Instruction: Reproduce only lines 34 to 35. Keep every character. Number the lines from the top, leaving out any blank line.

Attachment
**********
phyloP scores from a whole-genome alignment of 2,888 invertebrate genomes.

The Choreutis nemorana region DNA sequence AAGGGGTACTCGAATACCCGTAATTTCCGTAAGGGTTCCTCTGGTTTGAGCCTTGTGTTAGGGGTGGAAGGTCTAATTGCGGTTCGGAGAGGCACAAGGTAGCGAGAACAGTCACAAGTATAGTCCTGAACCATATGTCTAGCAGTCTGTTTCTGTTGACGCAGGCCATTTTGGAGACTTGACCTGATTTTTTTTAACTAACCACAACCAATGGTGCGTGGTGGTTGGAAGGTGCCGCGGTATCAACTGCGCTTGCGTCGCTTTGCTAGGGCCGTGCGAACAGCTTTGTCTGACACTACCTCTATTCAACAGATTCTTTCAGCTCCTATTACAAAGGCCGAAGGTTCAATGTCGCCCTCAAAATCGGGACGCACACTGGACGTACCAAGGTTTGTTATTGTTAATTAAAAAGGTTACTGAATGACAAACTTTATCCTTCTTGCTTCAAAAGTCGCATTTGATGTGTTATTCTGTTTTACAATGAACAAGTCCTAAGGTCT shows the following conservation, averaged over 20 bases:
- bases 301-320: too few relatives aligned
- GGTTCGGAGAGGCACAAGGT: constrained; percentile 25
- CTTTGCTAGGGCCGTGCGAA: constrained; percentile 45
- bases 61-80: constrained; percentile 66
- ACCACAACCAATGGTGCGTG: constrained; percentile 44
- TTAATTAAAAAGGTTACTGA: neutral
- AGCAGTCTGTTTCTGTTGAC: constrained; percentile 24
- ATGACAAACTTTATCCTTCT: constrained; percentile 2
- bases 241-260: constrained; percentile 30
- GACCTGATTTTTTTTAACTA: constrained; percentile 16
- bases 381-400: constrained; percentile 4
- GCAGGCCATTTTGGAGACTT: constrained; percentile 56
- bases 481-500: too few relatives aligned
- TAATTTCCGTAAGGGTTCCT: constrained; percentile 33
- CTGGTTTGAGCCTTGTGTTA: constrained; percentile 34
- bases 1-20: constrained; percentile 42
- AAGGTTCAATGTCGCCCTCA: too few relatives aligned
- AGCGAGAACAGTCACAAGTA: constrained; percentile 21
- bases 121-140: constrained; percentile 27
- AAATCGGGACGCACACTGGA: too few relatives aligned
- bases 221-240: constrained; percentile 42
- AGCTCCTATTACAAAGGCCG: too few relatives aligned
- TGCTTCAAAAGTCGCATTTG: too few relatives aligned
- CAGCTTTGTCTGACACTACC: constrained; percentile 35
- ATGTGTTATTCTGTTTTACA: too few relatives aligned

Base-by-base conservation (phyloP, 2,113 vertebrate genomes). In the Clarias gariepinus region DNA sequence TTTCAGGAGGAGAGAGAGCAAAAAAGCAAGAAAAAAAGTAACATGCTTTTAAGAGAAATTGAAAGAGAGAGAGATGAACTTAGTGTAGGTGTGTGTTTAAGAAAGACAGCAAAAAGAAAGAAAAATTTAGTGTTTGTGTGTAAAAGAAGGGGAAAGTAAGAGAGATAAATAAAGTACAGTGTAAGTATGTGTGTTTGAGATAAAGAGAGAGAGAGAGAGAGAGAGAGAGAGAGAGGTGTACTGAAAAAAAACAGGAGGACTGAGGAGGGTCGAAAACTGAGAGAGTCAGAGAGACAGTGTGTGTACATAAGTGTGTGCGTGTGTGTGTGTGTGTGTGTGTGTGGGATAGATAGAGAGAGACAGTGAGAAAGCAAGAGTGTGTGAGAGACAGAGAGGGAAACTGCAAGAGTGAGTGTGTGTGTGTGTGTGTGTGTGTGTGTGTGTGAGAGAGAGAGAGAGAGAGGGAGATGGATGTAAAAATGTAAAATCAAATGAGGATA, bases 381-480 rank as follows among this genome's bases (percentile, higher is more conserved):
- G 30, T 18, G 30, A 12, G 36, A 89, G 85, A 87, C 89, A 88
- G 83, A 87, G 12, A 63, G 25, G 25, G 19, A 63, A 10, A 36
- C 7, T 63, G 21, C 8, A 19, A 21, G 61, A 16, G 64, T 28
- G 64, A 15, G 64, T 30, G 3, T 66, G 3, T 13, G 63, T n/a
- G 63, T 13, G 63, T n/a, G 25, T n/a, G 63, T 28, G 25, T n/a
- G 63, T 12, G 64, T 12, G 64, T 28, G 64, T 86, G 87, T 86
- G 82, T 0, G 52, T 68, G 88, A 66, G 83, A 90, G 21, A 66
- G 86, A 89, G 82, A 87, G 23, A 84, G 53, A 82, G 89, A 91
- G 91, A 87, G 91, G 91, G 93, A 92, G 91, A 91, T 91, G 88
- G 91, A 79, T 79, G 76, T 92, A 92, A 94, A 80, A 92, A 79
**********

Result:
- G 63, T 12, G 64, T 12, G 64, T 28, G 64, T 86, G 87, T 86
- G 82, T 0, G 52, T 68, G 88, A 66, G 83, A 90, G 21, A 66